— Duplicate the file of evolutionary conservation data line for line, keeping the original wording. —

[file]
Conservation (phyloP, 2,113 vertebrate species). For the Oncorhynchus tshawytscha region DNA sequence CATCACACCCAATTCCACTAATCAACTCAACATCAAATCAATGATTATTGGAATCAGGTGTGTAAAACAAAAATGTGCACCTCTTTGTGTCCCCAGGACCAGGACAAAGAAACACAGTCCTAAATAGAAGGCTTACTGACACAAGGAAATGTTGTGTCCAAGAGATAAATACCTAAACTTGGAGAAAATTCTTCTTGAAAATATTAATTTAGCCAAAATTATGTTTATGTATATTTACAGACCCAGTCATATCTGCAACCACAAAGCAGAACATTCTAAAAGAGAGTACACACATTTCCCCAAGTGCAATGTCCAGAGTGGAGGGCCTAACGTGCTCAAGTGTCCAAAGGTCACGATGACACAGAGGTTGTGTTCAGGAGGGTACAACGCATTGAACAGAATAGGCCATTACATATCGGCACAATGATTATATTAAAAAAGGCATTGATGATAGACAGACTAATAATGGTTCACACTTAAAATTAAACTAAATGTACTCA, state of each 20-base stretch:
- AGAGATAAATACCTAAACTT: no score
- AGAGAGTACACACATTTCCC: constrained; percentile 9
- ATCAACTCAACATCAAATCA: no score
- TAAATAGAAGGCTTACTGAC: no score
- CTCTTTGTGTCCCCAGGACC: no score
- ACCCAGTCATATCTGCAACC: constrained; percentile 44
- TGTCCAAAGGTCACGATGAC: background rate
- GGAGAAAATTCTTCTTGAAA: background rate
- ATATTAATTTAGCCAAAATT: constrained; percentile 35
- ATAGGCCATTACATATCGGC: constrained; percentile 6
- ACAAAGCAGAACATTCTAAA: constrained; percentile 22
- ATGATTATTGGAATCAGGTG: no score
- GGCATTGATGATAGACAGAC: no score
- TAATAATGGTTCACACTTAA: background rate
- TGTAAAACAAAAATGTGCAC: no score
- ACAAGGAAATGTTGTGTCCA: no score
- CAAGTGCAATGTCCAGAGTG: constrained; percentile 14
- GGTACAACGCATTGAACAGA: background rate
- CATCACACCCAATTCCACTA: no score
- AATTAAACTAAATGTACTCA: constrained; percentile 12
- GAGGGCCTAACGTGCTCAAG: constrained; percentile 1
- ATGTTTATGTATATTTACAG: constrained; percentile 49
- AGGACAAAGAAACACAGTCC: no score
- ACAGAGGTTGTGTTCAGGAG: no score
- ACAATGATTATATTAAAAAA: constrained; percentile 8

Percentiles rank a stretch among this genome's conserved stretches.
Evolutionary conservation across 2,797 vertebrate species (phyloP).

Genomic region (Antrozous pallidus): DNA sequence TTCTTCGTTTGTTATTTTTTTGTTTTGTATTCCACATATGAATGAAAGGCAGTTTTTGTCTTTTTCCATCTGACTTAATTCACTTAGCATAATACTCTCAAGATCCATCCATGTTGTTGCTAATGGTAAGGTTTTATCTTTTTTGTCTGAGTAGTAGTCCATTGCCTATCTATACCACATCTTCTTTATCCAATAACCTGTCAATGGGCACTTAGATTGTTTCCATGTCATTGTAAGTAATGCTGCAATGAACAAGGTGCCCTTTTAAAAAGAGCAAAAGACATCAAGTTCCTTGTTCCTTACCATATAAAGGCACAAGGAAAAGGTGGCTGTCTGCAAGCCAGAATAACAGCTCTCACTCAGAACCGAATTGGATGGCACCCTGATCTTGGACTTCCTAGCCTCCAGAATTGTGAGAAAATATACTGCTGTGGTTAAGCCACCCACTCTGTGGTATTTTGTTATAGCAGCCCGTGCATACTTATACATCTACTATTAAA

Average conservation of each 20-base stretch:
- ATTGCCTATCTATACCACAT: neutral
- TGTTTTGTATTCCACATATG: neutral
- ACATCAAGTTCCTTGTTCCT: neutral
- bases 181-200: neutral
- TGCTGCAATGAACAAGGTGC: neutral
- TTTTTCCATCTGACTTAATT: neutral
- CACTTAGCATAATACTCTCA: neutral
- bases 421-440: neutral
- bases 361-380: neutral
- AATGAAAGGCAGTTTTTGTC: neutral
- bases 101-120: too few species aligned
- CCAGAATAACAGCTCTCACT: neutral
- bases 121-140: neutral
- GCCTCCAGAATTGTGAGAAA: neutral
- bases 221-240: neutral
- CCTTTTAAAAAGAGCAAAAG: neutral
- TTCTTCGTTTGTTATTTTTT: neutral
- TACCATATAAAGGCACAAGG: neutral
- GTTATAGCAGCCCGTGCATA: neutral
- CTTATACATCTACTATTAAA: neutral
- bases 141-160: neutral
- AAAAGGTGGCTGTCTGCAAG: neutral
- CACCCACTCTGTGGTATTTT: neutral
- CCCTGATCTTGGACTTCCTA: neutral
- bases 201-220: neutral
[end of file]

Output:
Conservation (phyloP, 2,113 vertebrate species). For the Oncorhynchus tshawytscha region DNA sequence CATCACACCCAATTCCACTAATCAACTCAACATCAAATCAATGATTATTGGAATCAGGTGTGTAAAACAAAAATGTGCACCTCTTTGTGTCCCCAGGACCAGGACAAAGAAACACAGTCCTAAATAGAAGGCTTACTGACACAAGGAAATGTTGTGTCCAAGAGATAAATACCTAAACTTGGAGAAAATTCTTCTTGAAAATATTAATTTAGCCAAAATTATGTTTATGTATATTTACAGACCCAGTCATATCTGCAACCACAAAGCAGAACATTCTAAAAGAGAGTACACACATTTCCCCAAGTGCAATGTCCAGAGTGGAGGGCCTAACGTGCTCAAGTGTCCAAAGGTCACGATGACACAGAGGTTGTGTTCAGGAGGGTACAACGCATTGAACAGAATAGGCCATTACATATCGGCACAATGATTATATTAAAAAAGGCATTGATGATAGACAGACTAATAATGGTTCACACTTAAAATTAAACTAAATGTACTCA, state of each 20-base stretch:
- AGAGATAAATACCTAAACTT: no score
- AGAGAGTACACACATTTCCC: constrained; percentile 9
- ATCAACTCAACATCAAATCA: no score
- TAAATAGAAGGCTTACTGAC: no score
- CTCTTTGTGTCCCCAGGACC: no score
- ACCCAGTCATATCTGCAACC: constrained; percentile 44
- TGTCCAAAGGTCACGATGAC: background rate
- GGAGAAAATTCTTCTTGAAA: background rate
- ATATTAATTTAGCCAAAATT: constrained; percentile 35
- ATAGGCCATTACATATCGGC: constrained; percentile 6
- ACAAAGCAGAACATTCTAAA: constrained; percentile 22
- ATGATTATTGGAATCAGGTG: no score
- GGCATTGATGATAGACAGAC: no score
- TAATAATGGTTCACACTTAA: background rate
- TGTAAAACAAAAATGTGCAC: no score
- ACAAGGAAATGTTGTGTCCA: no score
- CAAGTGCAATGTCCAGAGTG: constrained; percentile 14
- GGTACAACGCATTGAACAGA: background rate
- CATCACACCCAATTCCACTA: no score
- AATTAAACTAAATGTACTCA: constrained; percentile 12
- GAGGGCCTAACGTGCTCAAG: constrained; percentile 1
- ATGTTTATGTATATTTACAG: constrained; percentile 49
- AGGACAAAGAAACACAGTCC: no score
- ACAGAGGTTGTGTTCAGGAG: no score
- ACAATGATTATATTAAAAAA: constrained; percentile 8

Percentiles rank a stretch among this genome's conserved stretches.
Evolutionary conservation across 2,797 vertebrate species (phyloP).

Genomic region (Antrozous pallidus): DNA sequence TTCTTCGTTTGTTATTTTTTTGTTTTGTATTCCACATATGAATGAAAGGCAGTTTTTGTCTTTTTCCATCTGACTTAATTCACTTAGCATAATACTCTCAAGATCCATCCATGTTGTTGCTAATGGTAAGGTTTTATCTTTTTTGTCTGAGTAGTAGTCCATTGCCTATCTATACCACATCTTCTTTATCCAATAACCTGTCAATGGGCACTTAGATTGTTTCCATGTCATTGTAAGTAATGCTGCAATGAACAAGGTGCCCTTTTAAAAAGAGCAAAAGACATCAAGTTCCTTGTTCCTTACCATATAAAGGCACAAGGAAAAGGTGGCTGTCTGCAAGCCAGAATAACAGCTCTCACTCAGAACCGAATTGGATGGCACCCTGATCTTGGACTTCCTAGCCTCCAGAATTGTGAGAAAATATACTGCTGTGGTTAAGCCACCCACTCTGTGGTATTTTGTTATAGCAGCCCGTGCATACTTATACATCTACTATTAAA

Average conservation of each 20-base stretch:
- ATTGCCTATCTATACCACAT: neutral
- TGTTTTGTATTCCACATATG: neutral
- ACATCAAGTTCCTTGTTCCT: neutral
- bases 181-200: neutral
- TGCTGCAATGAACAAGGTGC: neutral
- TTTTTCCATCTGACTTAATT: neutral
- CACTTAGCATAATACTCTCA: neutral
- bases 421-440: neutral
- bases 361-380: neutral
- AATGAAAGGCAGTTTTTGTC: neutral
- bases 101-120: too few species aligned
- CCAGAATAACAGCTCTCACT: neutral
- bases 121-140: neutral
- GCCTCCAGAATTGTGAGAAA: neutral
- bases 221-240: neutral
- CCTTTTAAAAAGAGCAAAAG: neutral
- TTCTTCGTTTGTTATTTTTT: neutral
- TACCATATAAAGGCACAAGG: neutral
- GTTATAGCAGCCCGTGCATA: neutral
- CTTATACATCTACTATTAAA: neutral
- bases 141-160: neutral
- AAAAGGTGGCTGTCTGCAAG: neutral
- CACCCACTCTGTGGTATTTT: neutral
- CCCTGATCTTGGACTTCCTA: neutral
- bases 201-220: neutral